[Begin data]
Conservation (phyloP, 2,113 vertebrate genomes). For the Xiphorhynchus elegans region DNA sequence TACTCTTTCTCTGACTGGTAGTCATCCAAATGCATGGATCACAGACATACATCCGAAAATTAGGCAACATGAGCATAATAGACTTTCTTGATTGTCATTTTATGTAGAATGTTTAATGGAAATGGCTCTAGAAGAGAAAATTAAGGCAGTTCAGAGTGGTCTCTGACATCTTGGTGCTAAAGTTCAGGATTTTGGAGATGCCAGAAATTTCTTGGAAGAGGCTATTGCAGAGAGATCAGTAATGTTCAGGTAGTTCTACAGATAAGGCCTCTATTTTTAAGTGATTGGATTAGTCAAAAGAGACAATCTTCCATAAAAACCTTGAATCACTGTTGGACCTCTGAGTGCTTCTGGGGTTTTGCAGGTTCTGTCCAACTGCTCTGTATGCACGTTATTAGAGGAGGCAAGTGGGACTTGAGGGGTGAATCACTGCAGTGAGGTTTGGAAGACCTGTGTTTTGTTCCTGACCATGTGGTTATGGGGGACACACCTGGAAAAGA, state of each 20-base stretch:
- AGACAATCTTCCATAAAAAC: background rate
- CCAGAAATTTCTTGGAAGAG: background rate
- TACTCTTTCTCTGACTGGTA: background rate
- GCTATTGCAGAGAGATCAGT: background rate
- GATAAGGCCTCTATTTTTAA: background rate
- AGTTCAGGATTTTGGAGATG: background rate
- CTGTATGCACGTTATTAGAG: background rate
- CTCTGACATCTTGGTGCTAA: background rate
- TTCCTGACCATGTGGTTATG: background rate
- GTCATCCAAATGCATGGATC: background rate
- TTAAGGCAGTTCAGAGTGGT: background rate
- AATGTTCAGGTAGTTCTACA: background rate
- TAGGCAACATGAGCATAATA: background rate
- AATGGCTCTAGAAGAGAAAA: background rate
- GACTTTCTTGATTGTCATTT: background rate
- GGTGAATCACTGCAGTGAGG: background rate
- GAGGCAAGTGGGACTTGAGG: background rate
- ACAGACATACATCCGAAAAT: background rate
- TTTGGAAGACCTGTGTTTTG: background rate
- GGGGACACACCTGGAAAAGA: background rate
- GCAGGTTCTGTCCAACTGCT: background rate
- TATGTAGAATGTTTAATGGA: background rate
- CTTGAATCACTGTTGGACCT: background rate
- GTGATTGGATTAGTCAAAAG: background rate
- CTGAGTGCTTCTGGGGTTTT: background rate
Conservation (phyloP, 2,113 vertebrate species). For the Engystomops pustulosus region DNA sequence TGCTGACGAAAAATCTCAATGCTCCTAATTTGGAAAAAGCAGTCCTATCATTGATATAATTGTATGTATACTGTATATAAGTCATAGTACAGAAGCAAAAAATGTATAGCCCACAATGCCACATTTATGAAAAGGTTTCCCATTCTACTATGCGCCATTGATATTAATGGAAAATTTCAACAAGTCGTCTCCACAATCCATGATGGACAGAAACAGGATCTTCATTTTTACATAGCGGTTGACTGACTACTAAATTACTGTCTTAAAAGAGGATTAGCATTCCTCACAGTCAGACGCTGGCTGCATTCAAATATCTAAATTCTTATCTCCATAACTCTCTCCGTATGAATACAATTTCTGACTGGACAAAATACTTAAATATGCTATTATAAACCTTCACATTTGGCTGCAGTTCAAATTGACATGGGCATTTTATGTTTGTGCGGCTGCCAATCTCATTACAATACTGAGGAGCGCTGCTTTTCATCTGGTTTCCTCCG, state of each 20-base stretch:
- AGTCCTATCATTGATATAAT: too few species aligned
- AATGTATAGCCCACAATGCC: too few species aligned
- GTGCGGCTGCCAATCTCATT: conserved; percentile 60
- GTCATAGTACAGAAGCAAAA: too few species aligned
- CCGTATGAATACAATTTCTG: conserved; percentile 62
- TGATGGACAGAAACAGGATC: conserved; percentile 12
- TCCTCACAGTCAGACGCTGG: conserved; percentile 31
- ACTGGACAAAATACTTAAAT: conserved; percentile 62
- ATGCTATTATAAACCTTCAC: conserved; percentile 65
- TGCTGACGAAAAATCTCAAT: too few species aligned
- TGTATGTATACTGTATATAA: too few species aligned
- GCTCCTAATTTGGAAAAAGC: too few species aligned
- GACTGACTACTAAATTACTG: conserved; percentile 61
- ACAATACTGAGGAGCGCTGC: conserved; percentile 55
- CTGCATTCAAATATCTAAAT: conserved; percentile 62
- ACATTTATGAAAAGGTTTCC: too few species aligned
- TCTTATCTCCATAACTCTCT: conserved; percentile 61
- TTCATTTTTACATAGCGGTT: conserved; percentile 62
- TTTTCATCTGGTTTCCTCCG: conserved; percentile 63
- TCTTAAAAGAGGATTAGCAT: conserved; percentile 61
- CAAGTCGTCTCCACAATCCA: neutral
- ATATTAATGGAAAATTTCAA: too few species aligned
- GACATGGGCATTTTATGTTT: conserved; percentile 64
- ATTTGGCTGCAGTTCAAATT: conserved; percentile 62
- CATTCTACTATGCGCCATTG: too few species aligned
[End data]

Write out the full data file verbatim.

Conservation (phyloP, 2,113 vertebrate genomes). For the Xiphorhynchus elegans region DNA sequence TACTCTTTCTCTGACTGGTAGTCATCCAAATGCATGGATCACAGACATACATCCGAAAATTAGGCAACATGAGCATAATAGACTTTCTTGATTGTCATTTTATGTAGAATGTTTAATGGAAATGGCTCTAGAAGAGAAAATTAAGGCAGTTCAGAGTGGTCTCTGACATCTTGGTGCTAAAGTTCAGGATTTTGGAGATGCCAGAAATTTCTTGGAAGAGGCTATTGCAGAGAGATCAGTAATGTTCAGGTAGTTCTACAGATAAGGCCTCTATTTTTAAGTGATTGGATTAGTCAAAAGAGACAATCTTCCATAAAAACCTTGAATCACTGTTGGACCTCTGAGTGCTTCTGGGGTTTTGCAGGTTCTGTCCAACTGCTCTGTATGCACGTTATTAGAGGAGGCAAGTGGGACTTGAGGGGTGAATCACTGCAGTGAGGTTTGGAAGACCTGTGTTTTGTTCCTGACCATGTGGTTATGGGGGACACACCTGGAAAAGA, state of each 20-base stretch:
- AGACAATCTTCCATAAAAAC: background rate
- CCAGAAATTTCTTGGAAGAG: background rate
- TACTCTTTCTCTGACTGGTA: background rate
- GCTATTGCAGAGAGATCAGT: background rate
- GATAAGGCCTCTATTTTTAA: background rate
- AGTTCAGGATTTTGGAGATG: background rate
- CTGTATGCACGTTATTAGAG: background rate
- CTCTGACATCTTGGTGCTAA: background rate
- TTCCTGACCATGTGGTTATG: background rate
- GTCATCCAAATGCATGGATC: background rate
- TTAAGGCAGTTCAGAGTGGT: background rate
- AATGTTCAGGTAGTTCTACA: background rate
- TAGGCAACATGAGCATAATA: background rate
- AATGGCTCTAGAAGAGAAAA: background rate
- GACTTTCTTGATTGTCATTT: background rate
- GGTGAATCACTGCAGTGAGG: background rate
- GAGGCAAGTGGGACTTGAGG: background rate
- ACAGACATACATCCGAAAAT: background rate
- TTTGGAAGACCTGTGTTTTG: background rate
- GGGGACACACCTGGAAAAGA: background rate
- GCAGGTTCTGTCCAACTGCT: background rate
- TATGTAGAATGTTTAATGGA: background rate
- CTTGAATCACTGTTGGACCT: background rate
- GTGATTGGATTAGTCAAAAG: background rate
- CTGAGTGCTTCTGGGGTTTT: background rate
Conservation (phyloP, 2,113 vertebrate species). For the Engystomops pustulosus region DNA sequence TGCTGACGAAAAATCTCAATGCTCCTAATTTGGAAAAAGCAGTCCTATCATTGATATAATTGTATGTATACTGTATATAAGTCATAGTACAGAAGCAAAAAATGTATAGCCCACAATGCCACATTTATGAAAAGGTTTCCCATTCTACTATGCGCCATTGATATTAATGGAAAATTTCAACAAGTCGTCTCCACAATCCATGATGGACAGAAACAGGATCTTCATTTTTACATAGCGGTTGACTGACTACTAAATTACTGTCTTAAAAGAGGATTAGCATTCCTCACAGTCAGACGCTGGCTGCATTCAAATATCTAAATTCTTATCTCCATAACTCTCTCCGTATGAATACAATTTCTGACTGGACAAAATACTTAAATATGCTATTATAAACCTTCACATTTGGCTGCAGTTCAAATTGACATGGGCATTTTATGTTTGTGCGGCTGCCAATCTCATTACAATACTGAGGAGCGCTGCTTTTCATCTGGTTTCCTCCG, state of each 20-base stretch:
- AGTCCTATCATTGATATAAT: too few species aligned
- AATGTATAGCCCACAATGCC: too few species aligned
- GTGCGGCTGCCAATCTCATT: conserved; percentile 60
- GTCATAGTACAGAAGCAAAA: too few species aligned
- CCGTATGAATACAATTTCTG: conserved; percentile 62
- TGATGGACAGAAACAGGATC: conserved; percentile 12
- TCCTCACAGTCAGACGCTGG: conserved; percentile 31
- ACTGGACAAAATACTTAAAT: conserved; percentile 62
- ATGCTATTATAAACCTTCAC: conserved; percentile 65
- TGCTGACGAAAAATCTCAAT: too few species aligned
- TGTATGTATACTGTATATAA: too few species aligned
- GCTCCTAATTTGGAAAAAGC: too few species aligned
- GACTGACTACTAAATTACTG: conserved; percentile 61
- ACAATACTGAGGAGCGCTGC: conserved; percentile 55
- CTGCATTCAAATATCTAAAT: conserved; percentile 62
- ACATTTATGAAAAGGTTTCC: too few species aligned
- TCTTATCTCCATAACTCTCT: conserved; percentile 61
- TTCATTTTTACATAGCGGTT: conserved; percentile 62
- TTTTCATCTGGTTTCCTCCG: conserved; percentile 63
- TCTTAAAAGAGGATTAGCAT: conserved; percentile 61
- CAAGTCGTCTCCACAATCCA: neutral
- ATATTAATGGAAAATTTCAA: too few species aligned
- GACATGGGCATTTTATGTTT: conserved; percentile 64
- ATTTGGCTGCAGTTCAAATT: conserved; percentile 62
- CATTCTACTATGCGCCATTG: too few species aligned